Motions in AmendmentBudget Implementation Act, 2009Government Orders

10:45 a.m.


Ted Menzies Conservative Macleod, AB

Perhaps, Mr. Speaker, I should allow you to answer that question first because it appeared that part of it was directed to you. I am sure that you, in your normal jovial way, were just smiling at the hon. members as they were voting. We certainly would not think you would take sides.

It is wonderful to see a member of the Bloc Québécois recognizing that Albertans matter. Usually those members spend their days bashing Albertans saying that we are huge polluters.

In fact, all Canadians recognize the difficult situation that all Canadians are in.

We stand up for women. In fact, we stand up so firmly for women that we do not think they should have to wait 15 years to get the same wage agreements that men have.

Motions in AmendmentBudget Implementation Act, 2009Government Orders

10:45 a.m.


The Speaker Liberal Peter Milliken

Frankly, the hon. parliamentary knows I do not answer questions in the House, tempting as it is sometimes, but I am pleased that he was able to respond to the comments of the hon. member for Laval.

Resuming debate. The hon. member for Markham—Unionville.

Motions in AmendmentBudget Implementation Act, 2009Government Orders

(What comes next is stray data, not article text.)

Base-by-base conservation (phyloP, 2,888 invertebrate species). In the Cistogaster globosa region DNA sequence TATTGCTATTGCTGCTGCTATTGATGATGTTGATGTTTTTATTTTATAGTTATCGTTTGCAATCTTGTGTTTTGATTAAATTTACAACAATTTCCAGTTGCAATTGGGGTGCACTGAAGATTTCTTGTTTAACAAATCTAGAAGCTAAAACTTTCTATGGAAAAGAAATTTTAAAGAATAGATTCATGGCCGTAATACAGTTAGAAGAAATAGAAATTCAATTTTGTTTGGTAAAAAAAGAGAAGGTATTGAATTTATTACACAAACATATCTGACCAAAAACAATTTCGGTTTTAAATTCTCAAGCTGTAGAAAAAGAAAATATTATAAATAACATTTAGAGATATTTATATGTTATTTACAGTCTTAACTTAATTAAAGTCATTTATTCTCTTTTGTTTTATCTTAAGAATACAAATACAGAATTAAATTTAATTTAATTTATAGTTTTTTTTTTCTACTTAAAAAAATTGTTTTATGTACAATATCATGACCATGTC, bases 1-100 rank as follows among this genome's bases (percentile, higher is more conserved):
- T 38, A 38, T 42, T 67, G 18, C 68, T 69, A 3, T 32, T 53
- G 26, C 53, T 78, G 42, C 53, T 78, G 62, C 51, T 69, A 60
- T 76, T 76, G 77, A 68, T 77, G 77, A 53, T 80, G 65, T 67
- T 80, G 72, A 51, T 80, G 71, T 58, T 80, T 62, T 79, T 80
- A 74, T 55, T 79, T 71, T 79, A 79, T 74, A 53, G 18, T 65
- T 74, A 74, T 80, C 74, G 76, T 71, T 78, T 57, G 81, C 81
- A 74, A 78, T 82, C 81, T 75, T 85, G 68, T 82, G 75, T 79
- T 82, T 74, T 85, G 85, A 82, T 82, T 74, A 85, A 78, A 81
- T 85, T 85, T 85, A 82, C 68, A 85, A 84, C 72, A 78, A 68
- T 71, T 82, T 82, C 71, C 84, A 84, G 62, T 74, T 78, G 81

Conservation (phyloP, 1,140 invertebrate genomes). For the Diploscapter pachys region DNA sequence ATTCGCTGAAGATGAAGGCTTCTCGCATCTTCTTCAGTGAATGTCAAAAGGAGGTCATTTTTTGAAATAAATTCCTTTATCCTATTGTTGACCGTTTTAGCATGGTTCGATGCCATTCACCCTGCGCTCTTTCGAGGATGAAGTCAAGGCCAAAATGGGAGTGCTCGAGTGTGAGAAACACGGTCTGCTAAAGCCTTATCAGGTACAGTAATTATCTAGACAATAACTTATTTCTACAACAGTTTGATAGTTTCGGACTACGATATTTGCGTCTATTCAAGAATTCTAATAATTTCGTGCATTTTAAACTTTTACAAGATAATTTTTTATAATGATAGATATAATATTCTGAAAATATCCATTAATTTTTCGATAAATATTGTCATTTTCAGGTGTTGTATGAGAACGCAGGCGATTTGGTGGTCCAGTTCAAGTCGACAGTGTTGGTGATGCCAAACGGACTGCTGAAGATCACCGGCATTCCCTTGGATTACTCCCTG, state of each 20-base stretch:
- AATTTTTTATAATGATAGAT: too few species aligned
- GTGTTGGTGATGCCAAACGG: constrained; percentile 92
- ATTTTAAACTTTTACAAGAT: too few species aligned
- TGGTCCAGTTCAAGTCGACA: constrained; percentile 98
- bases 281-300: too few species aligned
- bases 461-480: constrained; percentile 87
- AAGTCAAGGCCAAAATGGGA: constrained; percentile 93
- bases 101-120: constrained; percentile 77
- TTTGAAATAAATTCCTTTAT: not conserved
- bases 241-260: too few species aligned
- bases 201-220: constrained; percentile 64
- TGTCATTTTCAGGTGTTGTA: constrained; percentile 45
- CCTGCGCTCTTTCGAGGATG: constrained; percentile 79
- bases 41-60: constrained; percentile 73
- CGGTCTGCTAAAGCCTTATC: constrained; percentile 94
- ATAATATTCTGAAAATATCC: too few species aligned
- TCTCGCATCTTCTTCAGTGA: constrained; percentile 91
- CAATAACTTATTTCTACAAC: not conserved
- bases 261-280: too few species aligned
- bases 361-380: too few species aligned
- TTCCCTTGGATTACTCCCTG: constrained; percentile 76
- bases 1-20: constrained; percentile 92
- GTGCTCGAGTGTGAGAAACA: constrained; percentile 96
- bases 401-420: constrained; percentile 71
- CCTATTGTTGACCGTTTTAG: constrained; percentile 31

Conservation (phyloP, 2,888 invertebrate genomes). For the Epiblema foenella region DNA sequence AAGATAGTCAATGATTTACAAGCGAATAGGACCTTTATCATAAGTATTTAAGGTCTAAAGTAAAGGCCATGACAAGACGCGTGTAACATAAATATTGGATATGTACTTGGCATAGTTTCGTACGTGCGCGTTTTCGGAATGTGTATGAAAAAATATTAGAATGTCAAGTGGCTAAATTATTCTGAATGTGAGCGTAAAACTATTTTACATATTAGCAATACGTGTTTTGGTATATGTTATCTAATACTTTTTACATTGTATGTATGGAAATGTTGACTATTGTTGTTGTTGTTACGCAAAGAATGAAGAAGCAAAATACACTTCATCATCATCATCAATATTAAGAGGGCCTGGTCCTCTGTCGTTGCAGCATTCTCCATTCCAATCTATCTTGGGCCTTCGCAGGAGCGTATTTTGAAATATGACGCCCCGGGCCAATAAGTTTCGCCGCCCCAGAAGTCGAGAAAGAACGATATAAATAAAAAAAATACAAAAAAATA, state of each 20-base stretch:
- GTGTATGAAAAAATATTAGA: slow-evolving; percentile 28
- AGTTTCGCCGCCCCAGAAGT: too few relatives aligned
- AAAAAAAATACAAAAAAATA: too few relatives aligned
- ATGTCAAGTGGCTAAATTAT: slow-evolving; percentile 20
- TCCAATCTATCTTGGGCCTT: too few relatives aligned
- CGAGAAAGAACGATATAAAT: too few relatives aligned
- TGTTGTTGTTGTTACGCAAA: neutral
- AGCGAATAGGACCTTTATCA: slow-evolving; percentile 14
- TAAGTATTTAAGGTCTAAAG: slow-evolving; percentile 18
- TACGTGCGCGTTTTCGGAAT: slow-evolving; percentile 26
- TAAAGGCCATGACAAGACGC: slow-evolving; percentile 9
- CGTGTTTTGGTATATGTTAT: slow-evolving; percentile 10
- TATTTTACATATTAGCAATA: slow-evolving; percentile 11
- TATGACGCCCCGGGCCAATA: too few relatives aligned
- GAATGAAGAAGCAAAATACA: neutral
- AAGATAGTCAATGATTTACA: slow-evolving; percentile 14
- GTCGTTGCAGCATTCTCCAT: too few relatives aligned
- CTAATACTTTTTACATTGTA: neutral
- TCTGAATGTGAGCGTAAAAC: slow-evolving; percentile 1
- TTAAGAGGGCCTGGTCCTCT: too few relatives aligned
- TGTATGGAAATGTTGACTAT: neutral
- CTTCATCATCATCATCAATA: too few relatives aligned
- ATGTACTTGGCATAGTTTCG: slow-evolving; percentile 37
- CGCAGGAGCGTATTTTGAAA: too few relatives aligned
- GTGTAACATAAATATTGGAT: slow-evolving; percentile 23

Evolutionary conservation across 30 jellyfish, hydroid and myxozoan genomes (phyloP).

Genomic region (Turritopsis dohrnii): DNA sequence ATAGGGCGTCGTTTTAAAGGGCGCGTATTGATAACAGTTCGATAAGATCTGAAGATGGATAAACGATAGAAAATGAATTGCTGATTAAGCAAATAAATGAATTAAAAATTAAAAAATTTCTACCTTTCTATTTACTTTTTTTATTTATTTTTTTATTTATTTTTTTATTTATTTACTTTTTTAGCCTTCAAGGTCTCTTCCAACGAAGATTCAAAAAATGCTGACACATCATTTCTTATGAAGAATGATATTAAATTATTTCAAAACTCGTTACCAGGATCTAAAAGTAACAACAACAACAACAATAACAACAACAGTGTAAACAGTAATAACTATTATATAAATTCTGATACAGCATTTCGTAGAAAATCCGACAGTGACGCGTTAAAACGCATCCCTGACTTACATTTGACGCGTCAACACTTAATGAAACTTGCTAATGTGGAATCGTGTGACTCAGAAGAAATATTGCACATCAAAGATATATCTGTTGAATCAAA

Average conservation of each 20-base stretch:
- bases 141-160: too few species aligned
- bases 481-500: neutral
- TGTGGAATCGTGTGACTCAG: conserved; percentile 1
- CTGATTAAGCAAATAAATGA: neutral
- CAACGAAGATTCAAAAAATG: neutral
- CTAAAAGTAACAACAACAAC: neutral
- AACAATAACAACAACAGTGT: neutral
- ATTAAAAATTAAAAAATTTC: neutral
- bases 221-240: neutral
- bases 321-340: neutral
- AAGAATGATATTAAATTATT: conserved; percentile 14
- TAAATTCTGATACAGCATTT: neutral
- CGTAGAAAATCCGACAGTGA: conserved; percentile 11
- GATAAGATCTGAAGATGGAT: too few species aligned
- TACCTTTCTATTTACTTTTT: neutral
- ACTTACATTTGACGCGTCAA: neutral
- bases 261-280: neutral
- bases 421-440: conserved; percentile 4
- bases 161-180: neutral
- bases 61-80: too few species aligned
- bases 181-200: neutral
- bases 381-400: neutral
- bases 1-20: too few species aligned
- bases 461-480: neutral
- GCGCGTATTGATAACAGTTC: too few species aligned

10:45 a.m.


John McCallum Liberal Markham—Unionville, ON

Mr. Speaker, as members know, the Liberals will support the budget for one simple reason, that Canada is in the midst of an economic crisis with job losses that we have not seen in a very long time. I think that Canadians want Parliament to take action to support the economy, and that has to be our top priority.

That having been said, we realize that there are many problems and flaws in this budget. That is why we said that the government would be under trusteeship, on probation.

The government is on probation, and it is for that reason that we require quarterly reports from the government: so that we can monitor it and see whether it is implementing the actions promised in the budget and so that we can see the degree to which the government is responding to the five criteria laid out by our leader, those being that the federal government must help the vulnerable, must protect the jobs of today, must support the jobs of tomorrow, must be fair from a regional point of view and must act in such a way as to not create a permanent deficit.